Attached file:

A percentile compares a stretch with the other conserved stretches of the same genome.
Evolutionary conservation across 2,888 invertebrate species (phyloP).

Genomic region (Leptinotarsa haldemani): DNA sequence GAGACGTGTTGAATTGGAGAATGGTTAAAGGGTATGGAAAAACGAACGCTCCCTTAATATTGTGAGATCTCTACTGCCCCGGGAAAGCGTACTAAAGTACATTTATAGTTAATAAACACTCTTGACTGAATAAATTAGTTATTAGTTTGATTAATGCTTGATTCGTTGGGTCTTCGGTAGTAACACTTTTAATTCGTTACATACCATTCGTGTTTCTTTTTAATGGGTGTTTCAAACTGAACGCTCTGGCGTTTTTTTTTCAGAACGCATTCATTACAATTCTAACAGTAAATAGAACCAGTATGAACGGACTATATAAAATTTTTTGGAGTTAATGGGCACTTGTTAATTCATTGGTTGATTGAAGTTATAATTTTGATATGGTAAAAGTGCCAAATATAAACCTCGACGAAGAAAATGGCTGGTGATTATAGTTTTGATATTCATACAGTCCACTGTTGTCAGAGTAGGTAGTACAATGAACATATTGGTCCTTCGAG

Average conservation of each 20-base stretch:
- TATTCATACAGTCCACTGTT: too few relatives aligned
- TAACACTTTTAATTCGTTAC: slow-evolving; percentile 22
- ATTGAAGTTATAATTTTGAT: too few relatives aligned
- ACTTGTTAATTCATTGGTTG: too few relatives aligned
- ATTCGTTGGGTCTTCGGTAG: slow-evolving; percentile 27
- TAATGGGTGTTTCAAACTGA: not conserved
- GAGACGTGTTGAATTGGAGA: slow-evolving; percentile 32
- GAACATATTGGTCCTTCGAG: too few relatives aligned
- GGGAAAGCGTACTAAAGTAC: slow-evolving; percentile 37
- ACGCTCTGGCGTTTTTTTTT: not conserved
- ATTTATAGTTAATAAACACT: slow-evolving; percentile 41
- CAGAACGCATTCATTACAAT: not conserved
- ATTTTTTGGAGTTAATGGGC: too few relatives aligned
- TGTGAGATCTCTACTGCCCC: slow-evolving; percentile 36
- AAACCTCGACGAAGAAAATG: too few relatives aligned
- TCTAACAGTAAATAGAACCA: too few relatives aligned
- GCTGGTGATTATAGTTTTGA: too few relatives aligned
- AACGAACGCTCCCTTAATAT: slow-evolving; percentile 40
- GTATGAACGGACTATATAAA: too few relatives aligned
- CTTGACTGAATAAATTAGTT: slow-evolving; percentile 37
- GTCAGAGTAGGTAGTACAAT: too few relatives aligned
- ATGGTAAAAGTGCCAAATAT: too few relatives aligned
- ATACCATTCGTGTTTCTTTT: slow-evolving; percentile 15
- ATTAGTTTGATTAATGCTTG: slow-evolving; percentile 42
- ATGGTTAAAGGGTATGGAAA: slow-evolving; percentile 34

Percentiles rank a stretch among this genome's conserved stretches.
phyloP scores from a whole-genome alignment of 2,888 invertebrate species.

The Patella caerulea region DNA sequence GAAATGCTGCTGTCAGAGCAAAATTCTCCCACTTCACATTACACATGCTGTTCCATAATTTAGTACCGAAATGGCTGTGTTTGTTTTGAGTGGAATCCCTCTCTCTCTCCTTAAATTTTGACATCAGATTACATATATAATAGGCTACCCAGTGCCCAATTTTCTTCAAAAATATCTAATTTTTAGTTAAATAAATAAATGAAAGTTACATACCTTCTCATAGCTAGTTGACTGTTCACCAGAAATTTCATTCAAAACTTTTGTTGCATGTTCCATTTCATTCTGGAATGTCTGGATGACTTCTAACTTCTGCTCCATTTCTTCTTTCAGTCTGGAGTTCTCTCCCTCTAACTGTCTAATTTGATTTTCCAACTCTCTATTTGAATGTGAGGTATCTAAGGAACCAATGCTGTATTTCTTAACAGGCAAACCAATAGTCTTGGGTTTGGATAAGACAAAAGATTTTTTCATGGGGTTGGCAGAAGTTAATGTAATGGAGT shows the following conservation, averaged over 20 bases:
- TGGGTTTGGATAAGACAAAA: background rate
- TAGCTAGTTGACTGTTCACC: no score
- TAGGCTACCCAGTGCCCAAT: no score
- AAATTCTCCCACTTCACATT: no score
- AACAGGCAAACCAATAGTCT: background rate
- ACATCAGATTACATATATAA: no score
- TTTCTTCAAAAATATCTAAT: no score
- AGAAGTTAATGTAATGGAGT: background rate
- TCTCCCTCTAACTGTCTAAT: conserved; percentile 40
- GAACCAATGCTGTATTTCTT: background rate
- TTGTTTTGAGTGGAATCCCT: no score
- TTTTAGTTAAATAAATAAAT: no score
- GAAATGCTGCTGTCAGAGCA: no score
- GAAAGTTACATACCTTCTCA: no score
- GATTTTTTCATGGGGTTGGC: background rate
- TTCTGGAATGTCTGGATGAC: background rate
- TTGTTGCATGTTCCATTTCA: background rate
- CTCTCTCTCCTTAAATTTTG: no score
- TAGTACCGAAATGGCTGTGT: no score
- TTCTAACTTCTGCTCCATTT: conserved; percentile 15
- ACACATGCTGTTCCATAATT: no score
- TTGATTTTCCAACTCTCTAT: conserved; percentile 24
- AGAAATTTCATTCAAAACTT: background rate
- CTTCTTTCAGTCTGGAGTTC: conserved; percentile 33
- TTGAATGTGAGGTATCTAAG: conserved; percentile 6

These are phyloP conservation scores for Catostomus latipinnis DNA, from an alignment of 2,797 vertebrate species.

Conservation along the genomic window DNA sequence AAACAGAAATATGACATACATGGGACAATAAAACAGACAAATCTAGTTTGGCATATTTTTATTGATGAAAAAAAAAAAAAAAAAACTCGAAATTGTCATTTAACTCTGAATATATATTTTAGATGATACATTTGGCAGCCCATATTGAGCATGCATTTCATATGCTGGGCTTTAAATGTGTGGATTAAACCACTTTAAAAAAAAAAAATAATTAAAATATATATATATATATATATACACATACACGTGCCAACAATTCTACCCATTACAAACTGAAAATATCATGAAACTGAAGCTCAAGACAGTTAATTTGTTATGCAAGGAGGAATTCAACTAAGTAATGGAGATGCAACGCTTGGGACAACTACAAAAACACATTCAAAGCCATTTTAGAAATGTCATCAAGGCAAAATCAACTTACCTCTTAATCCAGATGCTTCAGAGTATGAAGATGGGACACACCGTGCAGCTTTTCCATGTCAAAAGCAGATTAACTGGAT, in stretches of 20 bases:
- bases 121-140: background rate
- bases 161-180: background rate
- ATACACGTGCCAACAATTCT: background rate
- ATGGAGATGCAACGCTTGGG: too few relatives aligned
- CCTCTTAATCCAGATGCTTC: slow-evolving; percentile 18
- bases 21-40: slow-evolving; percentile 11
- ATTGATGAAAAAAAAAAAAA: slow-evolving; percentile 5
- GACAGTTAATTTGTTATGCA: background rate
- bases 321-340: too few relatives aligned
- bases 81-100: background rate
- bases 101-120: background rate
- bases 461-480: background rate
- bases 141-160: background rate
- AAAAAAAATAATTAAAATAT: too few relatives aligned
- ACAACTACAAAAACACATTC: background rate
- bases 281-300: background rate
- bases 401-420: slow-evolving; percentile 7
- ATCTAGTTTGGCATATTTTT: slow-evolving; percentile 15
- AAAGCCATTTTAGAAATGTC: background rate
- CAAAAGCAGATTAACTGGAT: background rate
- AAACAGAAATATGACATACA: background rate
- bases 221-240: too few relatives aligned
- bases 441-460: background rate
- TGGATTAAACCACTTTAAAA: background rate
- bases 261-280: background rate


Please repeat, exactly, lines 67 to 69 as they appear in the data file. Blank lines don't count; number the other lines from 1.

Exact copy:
- GACAGTTAATTTGTTATGCA: background rate
- bases 321-340: too few relatives aligned
- bases 81-100: background rate